December 2012: Quite simply, the Danakil Desert is one of the most amazing places I have ever been. it is a place where you can find endless sun-baked deserts covered in bizarre landscapes, brightly colored geothermal Yellowstone like pools of acid, and minerals, ancient camel caravans of Afar nomads mining and transporting salt and last but not least volcanos with lava lakes that you can sleep next to. There really is no place like the Danakil on Earth.

About the Danakil

The Danakil located in northeast Ethiopia is shared by the countries of Djibouti and Eritrea. It is a vast desert and is one of the lowest and hottest places on Earth. It is 330 feet below sea level, barely receives any rain and commonly has daytime temperatures of 120 F. Yest despite the hostile nature of the land, it is still home to a hardy culture of nomads, the Afar people. The Afar are known for being warrior like and until recently were not welcoming of foreigners into their lands. In the past unwanted foreigners were captured and castrated. The Afar mine salt from the crust of the desert and transport it via the backs of camels and camel caravans that travel hundreds of miles across the desert into the highlands. These ancient camel caravans can still be seen today

The easiest way to reach the Danakil is to fly into Mek’ele, capitol of Tigray State from Addis and hire a local operator and other travelers to share the cost of the vehicles. The Danakil is too hostile, expensive and remote to visit independently. Two 4 x 4 vehicles are required in the event one breaks down in the harsh volcanic desert tracts, which is a common occurrence. Note: at the time of my visit a new paved road was planned to be built by the Chinese, which will likely bring extreme changes to the Danakil. There was no cell phone reception, and the Danakil heat is deadly and is not the place to mess around. Additionally, permission is required from the Afar people to travel into their lands and Afar security guards with AK47’s are required for your own safety. Part of the reason for this is because it provides economic opportunities for the Afar people, who live in extremely impoverished conditions, but another reason is because there have been security issues and only a few months before my trip, several tourists camping at the Erta Ale volcano were murdered and kidnapped by rebels operating along the Eritrea border.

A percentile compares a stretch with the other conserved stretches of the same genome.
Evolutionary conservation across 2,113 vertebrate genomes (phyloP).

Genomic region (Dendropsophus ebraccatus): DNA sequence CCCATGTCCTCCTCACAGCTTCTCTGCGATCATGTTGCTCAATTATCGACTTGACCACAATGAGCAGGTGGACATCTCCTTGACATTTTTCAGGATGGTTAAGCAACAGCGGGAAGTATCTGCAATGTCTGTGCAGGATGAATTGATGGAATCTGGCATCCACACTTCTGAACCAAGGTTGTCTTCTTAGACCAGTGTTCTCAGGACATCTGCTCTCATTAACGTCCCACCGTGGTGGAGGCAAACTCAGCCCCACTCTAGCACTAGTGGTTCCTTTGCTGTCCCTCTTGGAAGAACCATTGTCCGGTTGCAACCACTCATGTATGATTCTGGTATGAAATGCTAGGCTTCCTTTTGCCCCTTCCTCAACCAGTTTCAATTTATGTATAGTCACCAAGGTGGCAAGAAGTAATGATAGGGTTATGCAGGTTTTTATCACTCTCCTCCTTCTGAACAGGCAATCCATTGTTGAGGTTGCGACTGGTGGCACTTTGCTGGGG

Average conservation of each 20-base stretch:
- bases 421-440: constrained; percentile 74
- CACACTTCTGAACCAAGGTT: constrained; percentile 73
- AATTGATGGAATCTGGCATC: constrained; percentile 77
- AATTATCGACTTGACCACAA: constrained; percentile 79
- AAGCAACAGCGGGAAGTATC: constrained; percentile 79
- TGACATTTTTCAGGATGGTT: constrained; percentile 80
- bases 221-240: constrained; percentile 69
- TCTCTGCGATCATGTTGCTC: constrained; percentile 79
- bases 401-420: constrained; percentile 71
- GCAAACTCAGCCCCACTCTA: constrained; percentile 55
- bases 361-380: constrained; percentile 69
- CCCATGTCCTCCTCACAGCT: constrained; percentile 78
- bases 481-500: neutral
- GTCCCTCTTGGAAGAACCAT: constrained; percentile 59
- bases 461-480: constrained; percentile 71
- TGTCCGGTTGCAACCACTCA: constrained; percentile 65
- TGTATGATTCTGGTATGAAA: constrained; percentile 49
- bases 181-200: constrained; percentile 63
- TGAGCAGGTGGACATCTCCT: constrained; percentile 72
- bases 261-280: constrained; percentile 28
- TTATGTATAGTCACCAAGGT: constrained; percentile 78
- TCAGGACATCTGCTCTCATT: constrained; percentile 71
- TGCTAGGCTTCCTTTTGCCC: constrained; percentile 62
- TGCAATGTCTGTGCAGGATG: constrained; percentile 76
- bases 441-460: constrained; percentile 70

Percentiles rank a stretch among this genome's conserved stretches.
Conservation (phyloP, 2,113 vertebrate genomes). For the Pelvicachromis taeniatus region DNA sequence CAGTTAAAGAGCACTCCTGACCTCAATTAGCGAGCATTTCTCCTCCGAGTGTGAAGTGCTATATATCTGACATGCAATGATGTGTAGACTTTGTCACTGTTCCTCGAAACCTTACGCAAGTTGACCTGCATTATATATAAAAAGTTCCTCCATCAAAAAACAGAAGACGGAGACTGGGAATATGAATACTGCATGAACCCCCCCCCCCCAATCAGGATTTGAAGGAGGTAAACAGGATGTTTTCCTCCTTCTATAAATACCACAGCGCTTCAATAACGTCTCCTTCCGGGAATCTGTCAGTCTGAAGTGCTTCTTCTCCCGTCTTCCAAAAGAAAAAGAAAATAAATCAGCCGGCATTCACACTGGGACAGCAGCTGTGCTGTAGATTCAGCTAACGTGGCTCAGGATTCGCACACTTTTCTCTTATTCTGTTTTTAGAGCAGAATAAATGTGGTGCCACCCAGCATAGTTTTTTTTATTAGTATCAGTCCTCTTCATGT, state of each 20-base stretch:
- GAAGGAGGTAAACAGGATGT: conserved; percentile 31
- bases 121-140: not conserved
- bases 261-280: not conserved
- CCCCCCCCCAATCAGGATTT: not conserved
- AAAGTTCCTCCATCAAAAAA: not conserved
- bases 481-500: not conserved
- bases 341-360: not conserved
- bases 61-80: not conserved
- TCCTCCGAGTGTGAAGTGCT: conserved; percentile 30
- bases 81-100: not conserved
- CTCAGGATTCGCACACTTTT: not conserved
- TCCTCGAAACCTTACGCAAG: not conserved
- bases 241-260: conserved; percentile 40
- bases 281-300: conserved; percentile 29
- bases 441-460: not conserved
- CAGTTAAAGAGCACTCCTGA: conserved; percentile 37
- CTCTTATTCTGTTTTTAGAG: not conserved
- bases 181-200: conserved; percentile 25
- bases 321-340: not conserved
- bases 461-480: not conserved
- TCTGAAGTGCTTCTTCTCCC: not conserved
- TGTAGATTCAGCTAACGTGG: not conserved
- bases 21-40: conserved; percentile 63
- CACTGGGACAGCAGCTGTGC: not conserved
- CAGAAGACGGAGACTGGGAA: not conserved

I booked a trip to the Danakil with a local operator in Mek’ele and spent 4 days in the Danakil Desert. It is an adventurous place to visit without hotels. You can expect to camp, be exposed to uncomfortable conditions-extreme heat, sand, flies and bad food and to go without bathing for a few days due to the lack of water.

One of our vehicles/and Afar security guards always sit on top of the vehicle

Vast emptiness’ of Danakil

Afar nomads are muslim and pray 5 times per day. This man paused to pray during our trip and set his AK 47 down on to the ground while he prayed

Day 1: My friend Evan and I and our guides and co-travelers in two different 4 x 4 Landcruiser vehicles drove from Mek’ele all day from the highlands to Hamedela, an Afar village at the edge of the Danakil desert.  The drive was incredibly scenic, and we passed through villages that have changed very little in hundreds of years. We also ate lunch at one of the most gruesome restaurants I have ever encountered in my travels, and I would later pay the price with travelers’ diarrhea. It was a roadside cafe serving Ethiopian food-injera with goat meat and the awaze sauce. The food was far from terrific, and I was only able to eat about half of the food on my plate but in my travels of such places, the quality of food is a low priority to me, and I view it only as necessary for sustenance. It was what happened when Evan and I decided to venture into the kitchen that disgusted me. A monkey in the front of the restaurant piqued my interest and I decided to follow it into the kitchen. The kitchen was actually an outdoor area surrounded by a thatched fence. As soon as I stepped outside, I was met with a whiff of foul-smelling air. On the ground before us was a severed goat head covered in flies and a pool of liquid excrement of some kind. An anorexic cat with an eyeball loosely dangling out of its head from a vein devouring the meat from the goat head.  It was obvious from looking around that this was the meat that we had just eaten and I knew that it was very likely that food sickness was imminent.